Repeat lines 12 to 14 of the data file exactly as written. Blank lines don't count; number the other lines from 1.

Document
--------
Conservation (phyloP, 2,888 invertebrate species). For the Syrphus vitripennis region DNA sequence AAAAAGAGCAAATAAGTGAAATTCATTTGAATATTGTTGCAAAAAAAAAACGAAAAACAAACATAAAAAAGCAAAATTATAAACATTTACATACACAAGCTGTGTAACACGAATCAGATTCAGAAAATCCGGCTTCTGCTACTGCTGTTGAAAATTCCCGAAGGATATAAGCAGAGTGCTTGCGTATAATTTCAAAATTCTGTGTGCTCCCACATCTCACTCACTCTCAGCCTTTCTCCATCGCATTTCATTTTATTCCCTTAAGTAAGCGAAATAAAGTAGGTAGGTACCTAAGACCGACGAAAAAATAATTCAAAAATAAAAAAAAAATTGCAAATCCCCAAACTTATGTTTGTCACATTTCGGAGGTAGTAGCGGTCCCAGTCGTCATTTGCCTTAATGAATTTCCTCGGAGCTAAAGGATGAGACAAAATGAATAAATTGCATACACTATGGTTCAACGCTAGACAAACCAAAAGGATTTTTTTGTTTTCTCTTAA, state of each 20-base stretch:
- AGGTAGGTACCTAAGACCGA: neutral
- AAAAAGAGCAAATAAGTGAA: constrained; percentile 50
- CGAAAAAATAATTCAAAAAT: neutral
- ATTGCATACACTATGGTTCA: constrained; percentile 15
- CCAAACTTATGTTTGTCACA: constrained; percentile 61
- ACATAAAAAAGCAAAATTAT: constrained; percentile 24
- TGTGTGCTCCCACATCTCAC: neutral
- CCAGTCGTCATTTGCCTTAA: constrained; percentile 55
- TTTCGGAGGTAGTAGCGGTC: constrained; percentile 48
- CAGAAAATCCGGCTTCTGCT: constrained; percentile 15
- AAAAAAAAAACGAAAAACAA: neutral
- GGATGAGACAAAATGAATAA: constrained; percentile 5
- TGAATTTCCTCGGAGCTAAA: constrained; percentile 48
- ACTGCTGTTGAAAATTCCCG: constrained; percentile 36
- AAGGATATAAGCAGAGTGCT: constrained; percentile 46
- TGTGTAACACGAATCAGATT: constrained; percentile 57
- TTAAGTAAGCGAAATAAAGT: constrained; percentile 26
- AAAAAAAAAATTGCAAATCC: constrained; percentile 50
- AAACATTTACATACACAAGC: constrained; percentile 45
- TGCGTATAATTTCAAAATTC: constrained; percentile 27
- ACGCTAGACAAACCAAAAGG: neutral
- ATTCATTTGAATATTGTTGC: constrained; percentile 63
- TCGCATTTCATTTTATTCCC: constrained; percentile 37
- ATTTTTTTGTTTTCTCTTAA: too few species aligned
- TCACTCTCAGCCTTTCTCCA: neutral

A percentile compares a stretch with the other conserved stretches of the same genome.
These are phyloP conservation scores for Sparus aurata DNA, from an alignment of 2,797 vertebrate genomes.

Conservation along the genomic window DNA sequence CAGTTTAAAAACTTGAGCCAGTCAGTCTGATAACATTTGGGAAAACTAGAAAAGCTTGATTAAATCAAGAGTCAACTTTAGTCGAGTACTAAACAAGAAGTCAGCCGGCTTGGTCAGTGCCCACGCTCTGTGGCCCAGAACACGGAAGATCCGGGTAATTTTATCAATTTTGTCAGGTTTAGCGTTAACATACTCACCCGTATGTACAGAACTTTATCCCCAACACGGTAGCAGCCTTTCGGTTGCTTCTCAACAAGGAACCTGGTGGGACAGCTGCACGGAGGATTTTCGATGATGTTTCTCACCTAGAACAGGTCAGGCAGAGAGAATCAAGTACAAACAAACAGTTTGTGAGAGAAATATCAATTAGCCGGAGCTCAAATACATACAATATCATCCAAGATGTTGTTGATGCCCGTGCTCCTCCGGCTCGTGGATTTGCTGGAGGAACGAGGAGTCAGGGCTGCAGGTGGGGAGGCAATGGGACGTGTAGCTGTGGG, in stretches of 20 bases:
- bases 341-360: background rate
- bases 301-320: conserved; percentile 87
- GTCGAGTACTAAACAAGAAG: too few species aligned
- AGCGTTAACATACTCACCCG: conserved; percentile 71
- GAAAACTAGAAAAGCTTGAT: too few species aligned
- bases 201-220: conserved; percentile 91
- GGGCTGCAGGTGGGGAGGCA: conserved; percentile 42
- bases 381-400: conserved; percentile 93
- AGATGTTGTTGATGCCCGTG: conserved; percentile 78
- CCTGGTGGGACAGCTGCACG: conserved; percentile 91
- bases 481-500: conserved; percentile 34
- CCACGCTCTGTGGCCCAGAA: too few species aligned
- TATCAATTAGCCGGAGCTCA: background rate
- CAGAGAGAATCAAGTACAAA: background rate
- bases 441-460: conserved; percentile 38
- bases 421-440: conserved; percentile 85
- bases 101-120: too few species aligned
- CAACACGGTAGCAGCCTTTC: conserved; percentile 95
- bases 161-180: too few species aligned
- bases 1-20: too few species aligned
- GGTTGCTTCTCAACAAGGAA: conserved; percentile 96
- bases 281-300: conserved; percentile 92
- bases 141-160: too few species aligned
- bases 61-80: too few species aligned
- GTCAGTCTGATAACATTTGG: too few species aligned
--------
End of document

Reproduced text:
- AAAAAAAAAACGAAAAACAA: neutral
- GGATGAGACAAAATGAATAA: constrained; percentile 5
- TGAATTTCCTCGGAGCTAAA: constrained; percentile 48